The sequence of data samples supplied to the digital signal processor 17 on lines 67 are initially scaled in an A/D scaling block 73, which transforms the scale of the samples into a conventional two's-complement format for further processing. The scaled samples are delivered to three separate bandpass filters, each adapted to process data having a different center frequency and data rate. A first bandpass filter 75 is used when the data has been received in the reflected-impedance telemetry mode, while the second bandpass filter 77 and the third bandpass filter 79 are used when the data has been received in the active telemetry mode. The second bandpass filter 77 is configured to have a bandwidth sized to accommodate a data rate of 2 kilobits per second, while the third bandpass filter 79 is configured to have a bandwidth sized to accommodate a data rate of 8 kilobits per second.
Filtered data output by the reflected-impedance bandpass filter 75 is selectively transferred to three separate demodulators, including an amplitude demodulator 81, an FSK demodulator 83, and a PSK demodulator 85. Each demodulator is enabled only when the data being processed is modulated according to the corresponding modulation scheme. Each such demodulator provides a demodulated data signal, for further processing.
The second and third bandpass filters 77 and 79, respectively, which are used when data has been received via the active telemetry mode, deliver their filtered output data samples to both an amplitude demodulator 87 and a 2K/8K demodulator 89 for appropriate demodulation. Likewise, these demodulated output samples are provided as demodulated output signals for further processing.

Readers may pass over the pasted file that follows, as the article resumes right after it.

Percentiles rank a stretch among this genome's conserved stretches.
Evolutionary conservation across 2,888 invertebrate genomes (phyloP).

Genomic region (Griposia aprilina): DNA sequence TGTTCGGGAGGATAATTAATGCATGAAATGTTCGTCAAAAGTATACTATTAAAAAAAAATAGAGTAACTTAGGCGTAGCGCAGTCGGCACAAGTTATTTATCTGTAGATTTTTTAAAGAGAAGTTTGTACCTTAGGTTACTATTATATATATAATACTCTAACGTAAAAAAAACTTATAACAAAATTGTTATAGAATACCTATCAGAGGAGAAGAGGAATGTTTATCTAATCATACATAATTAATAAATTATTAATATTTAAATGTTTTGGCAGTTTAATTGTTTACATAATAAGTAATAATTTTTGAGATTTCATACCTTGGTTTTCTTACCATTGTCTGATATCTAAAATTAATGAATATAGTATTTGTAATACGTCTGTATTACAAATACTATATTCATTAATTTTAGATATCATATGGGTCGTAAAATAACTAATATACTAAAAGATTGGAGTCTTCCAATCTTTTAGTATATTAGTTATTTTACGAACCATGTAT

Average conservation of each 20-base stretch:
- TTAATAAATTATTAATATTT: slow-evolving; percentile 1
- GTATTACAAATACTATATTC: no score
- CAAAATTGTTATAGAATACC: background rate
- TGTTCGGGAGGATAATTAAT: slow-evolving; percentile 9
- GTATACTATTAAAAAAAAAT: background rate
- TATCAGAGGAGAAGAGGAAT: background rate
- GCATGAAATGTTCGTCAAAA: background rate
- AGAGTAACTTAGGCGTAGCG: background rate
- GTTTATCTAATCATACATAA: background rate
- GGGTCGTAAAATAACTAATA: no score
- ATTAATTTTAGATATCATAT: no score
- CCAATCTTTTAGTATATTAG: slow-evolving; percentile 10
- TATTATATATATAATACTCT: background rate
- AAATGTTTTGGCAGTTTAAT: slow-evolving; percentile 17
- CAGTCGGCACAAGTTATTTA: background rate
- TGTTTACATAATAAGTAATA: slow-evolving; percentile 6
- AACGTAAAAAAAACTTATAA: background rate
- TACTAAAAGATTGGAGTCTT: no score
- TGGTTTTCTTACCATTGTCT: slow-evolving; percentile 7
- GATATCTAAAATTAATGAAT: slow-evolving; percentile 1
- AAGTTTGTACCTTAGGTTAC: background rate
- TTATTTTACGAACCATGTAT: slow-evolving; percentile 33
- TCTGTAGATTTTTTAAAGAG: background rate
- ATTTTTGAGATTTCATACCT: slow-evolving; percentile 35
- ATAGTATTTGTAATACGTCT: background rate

The data samples output by the 2K/8K demodulator 89 also are applied to a phase-locked loop 91, which provides an appropriate clocking signal on line 93 for controlling the sampling of the modulated data signal effected by the A/D converter 19. This enables the sampling to be properly phased with the modulated data signal. The phase-locked loop function is considered important only when data is being received at the higher, 8 kilobit per second rate; it is not considered necessary when receiving data at the lower, 2 kilobit per second rate. This same clocking signal also is utilized to clock the A/D scaling block 73 within the digital signal processor 17, which of course must be synchronized with the A/D converter.
As previously mentioned, the digital signal processor 17 outputs a control signal for coupling through the D/A converter 21 to the variable-gain amplifier 53 of the receiver 13. This control signal varies according to the peak amplitude of the demodulated amplitude modulated signal. Thus, as shown in FIG. 3, a sample-and-hold circuit 95 and a low-pass filter 97 are provided for producing a signal whose value varies according to peak amplitude. In particular, the sample-and-hold circuit repeatedly samples the demodulated signal output by either the reflected-impedance mode amplitude demodulator 81 or the active mode amplitude demodulator 87 each time a "one" bit is being received. Each sample is held until the next "one" bit is received, and the low-pass filter 97 time-averages the successive samples to provide a good measure of the average peak amplitude. The filter output is coupled through an AGC control block 99 to produce the control signal output on line 101 to the D/A converter 21.